Steve Cornell

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Verbal abuse and appearance bullying

  • Were you verbally abused as a child?
  • Were you the object of appearance bullying?
  • Do you know anyone who had these experiences?

Consider ways that these abuses cast a long shadow over adult life and disrupt relationships. Don’t miss the solution. It is widely overlooked and entirely unexpected.

Those who were verbally abused or subjected to appearance bullying as children often become adults who deflect constructive criticism.

They don’t like to admit to wrongs. They find it difficult to apologize and rarely ask for forgiveness.

Sadly, to help them feel better about themselves, they often tend to have clear eyes for the flaws of others.

There might be a story behind the story when people are comfortable talking about the wrongs of others but become defensive toward those who suggest they’re wrong (no matter how nicely suggested).

A form of resentment is often behind these issues, as well as a feeling of self-justification because of the damage they endured.

This result of childhood abuse is difficult to dislodge from a person’s life. It’s cemented to a reactionary and wrongful kind of pride used to coverup deep-seated insecurities. It serves as a deflective mechanism to avoid the unbearable thought of flaws.

A reason that the logical connection between childhood abuse and this kind of adult behavior is difficult to conquer is that it involves the acceptance of a negative assessment.

Painful surgery is necessary to remove this damage and, as I say in my book, “the first cut is the deepest.” The solution is found in an unexpected place.

Learn more about this “first cut” solution in chapter 12 of my book. Purchase a copy here

 

AMAZON.COM
The 18-year Factor is a way of referring to the first 18 years of life. We can all benefit from looking more closely at them – no matter what kind of upbringing we experienced. This book is an invitation to look back and understand how your upbringing affects your life and relationships. The capt…
Posted in 18 Year factor, Appearance bullying, Broken Relationships, Child Abuse, Dysfunctional, Pride, Relationships, Wisdom | Tagged , , , | Leave a comment

Four kinds of children from dysfunctional homes

time-to-learnWhy do siblings respond differently to a dysfunctional home?
 
While dysfunctional homes cause many similar effects for children, not all respond/react the same way to those effects. My experience has led me to identify four main kinds of reactions to dysfunctional homes.
 
Although children from a troubled upbringing will likely identify with elements from each, it’s not uncommon for them to display one in a more emphasized way. Differences in a child’s personality and temperament usually play a role in shaping his or her reaction to a painful upbringing.
 
Let me introduce you to the four kinds of children in relation to differences in reaction. The additional description (or nickname) in brackets would be from the dysfunctional parent’s perspective.
 
1. The angry rebel (aka “our black sheep”)
2. The peacemaking mediator (aka “our good girl”)
3. The fleeing perfectionist (aka “our trophy”)
4. The depressed defeatist (aka “our emotional one”)
 
Let’s look closely at these four reactions and consider the potential long-term effects of each.
 
See chapter 9 of my book. Purchase a copy here 
Steve Cornell
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Being a victim but rejecting a victim’s mentality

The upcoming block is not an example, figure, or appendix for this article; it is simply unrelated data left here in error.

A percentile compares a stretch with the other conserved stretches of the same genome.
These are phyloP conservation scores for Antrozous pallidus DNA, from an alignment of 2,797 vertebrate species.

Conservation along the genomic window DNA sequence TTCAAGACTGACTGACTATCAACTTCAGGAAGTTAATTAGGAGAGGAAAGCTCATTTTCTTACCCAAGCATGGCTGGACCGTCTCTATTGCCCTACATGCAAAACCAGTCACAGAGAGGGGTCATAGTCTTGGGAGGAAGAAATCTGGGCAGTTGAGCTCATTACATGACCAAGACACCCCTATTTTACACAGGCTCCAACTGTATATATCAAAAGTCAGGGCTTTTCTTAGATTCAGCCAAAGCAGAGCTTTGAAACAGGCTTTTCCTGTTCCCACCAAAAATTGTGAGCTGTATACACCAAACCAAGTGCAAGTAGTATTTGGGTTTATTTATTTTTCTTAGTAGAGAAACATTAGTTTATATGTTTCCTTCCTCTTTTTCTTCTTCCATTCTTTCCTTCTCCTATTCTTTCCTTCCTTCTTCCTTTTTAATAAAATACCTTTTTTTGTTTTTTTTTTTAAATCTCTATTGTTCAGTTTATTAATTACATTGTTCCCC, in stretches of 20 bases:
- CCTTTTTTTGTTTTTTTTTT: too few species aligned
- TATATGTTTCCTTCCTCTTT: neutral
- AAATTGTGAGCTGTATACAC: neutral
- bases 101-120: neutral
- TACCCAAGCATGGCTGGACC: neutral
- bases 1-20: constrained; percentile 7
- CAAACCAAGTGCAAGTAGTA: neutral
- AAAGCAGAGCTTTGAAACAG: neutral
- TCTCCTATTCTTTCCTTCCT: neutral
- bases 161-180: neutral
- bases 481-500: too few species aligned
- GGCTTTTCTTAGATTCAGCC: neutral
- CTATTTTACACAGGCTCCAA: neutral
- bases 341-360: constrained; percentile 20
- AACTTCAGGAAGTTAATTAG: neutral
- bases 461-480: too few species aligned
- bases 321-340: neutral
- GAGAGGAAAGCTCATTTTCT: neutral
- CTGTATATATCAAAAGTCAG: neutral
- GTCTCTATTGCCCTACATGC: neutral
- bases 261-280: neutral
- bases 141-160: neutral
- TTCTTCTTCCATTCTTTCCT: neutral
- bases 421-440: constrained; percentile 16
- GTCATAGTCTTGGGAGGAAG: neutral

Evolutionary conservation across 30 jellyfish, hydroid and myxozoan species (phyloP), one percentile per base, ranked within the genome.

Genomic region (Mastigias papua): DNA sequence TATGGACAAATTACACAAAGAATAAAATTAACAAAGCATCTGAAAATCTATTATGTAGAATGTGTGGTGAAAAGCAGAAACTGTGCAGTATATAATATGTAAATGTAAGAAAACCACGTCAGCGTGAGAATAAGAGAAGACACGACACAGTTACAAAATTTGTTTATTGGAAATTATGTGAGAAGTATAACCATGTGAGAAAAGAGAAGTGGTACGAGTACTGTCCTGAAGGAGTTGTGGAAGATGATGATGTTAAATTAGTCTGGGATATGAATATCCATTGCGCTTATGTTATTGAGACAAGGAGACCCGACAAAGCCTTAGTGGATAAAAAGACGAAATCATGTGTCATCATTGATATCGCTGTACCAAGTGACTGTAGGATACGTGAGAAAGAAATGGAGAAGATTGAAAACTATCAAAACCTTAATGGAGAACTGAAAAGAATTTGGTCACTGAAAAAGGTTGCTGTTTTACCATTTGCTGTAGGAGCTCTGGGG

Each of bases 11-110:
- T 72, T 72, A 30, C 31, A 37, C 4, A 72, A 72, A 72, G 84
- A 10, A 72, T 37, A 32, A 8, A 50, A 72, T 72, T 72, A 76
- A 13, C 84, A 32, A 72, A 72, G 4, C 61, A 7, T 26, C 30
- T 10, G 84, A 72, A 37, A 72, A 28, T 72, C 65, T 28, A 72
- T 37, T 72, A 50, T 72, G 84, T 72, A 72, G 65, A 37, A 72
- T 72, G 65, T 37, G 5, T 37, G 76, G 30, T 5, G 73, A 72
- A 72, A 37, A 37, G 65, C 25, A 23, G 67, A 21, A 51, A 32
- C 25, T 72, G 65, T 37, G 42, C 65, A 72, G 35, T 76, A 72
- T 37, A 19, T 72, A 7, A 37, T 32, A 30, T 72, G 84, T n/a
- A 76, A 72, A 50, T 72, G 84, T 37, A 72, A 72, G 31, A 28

Care-Ministry-Logo-FOR-WEBChildren growing up in dysfunctional homes sometimes accept responsibility for the hurtful actions of parents and other adults. They place themselves at fault for being victimized.
They misread what happens to them as an indication of something wrong with them.
A woman in her early forties acknowledged that she finally began to overcome the effects of growing up in a violent home when she realized that what happened to her as a child was not her fault.
It’s essential to help these children (or the adults who had this experience) distinguish between being a victim and accepting a victim’s mentality. I outline the difference carefully in my book.
Whether this has been your experience, or you know someone affected by it, my book will provide helpful guidance and conversational points. I’ve written the 18_Year Factor partly for equipping people to be discerning helpers of those who struggle.
PURCHASE A COPY AND START A GROUP STUDY!
  • Download a free copy of the discussion questions from my website for more accessible note taking here 
  • A free supplemental for Church groups will soon be available (since the book is intentionally written as non-religious).
Steve Cornell
Posted in 18 Year factor, Abuse, Child Abuse, Christian Counselor, Counseling, Psychology, Wisdom | Tagged , , , | Leave a comment

Eight truths for all people

Are there truths about us and God that apply to all people in all places at all times?

Wisdomforlife

  1. We are all sinners who receive the penalty of death (Romans 3:10235:12).
  2. God demonstrated His love for all (John 3:16;Romans 5:8).
  3. God desires salvation for all (I Timothy 2:3-4;II Peter 3:9).
  4. God made provision for salvation for all (I Timothy 2:5-6;4:9-10Titus 2:11I John 2:2).
  5. God commands all people to repent (Acts 17:30).
  6. God holds all accountable for their response to His provision (Romans 2:4-11;14:11;Acts 17:31).
  7. God takes no pleasure in rejection of His provision (Ezekiel 18:23,32).
  8. God saves all who place faith in the Lord Jesus Christ (John 3:16;11:26Romans 10:13).

Steve Cornell

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How childhood experiences become enemies of true love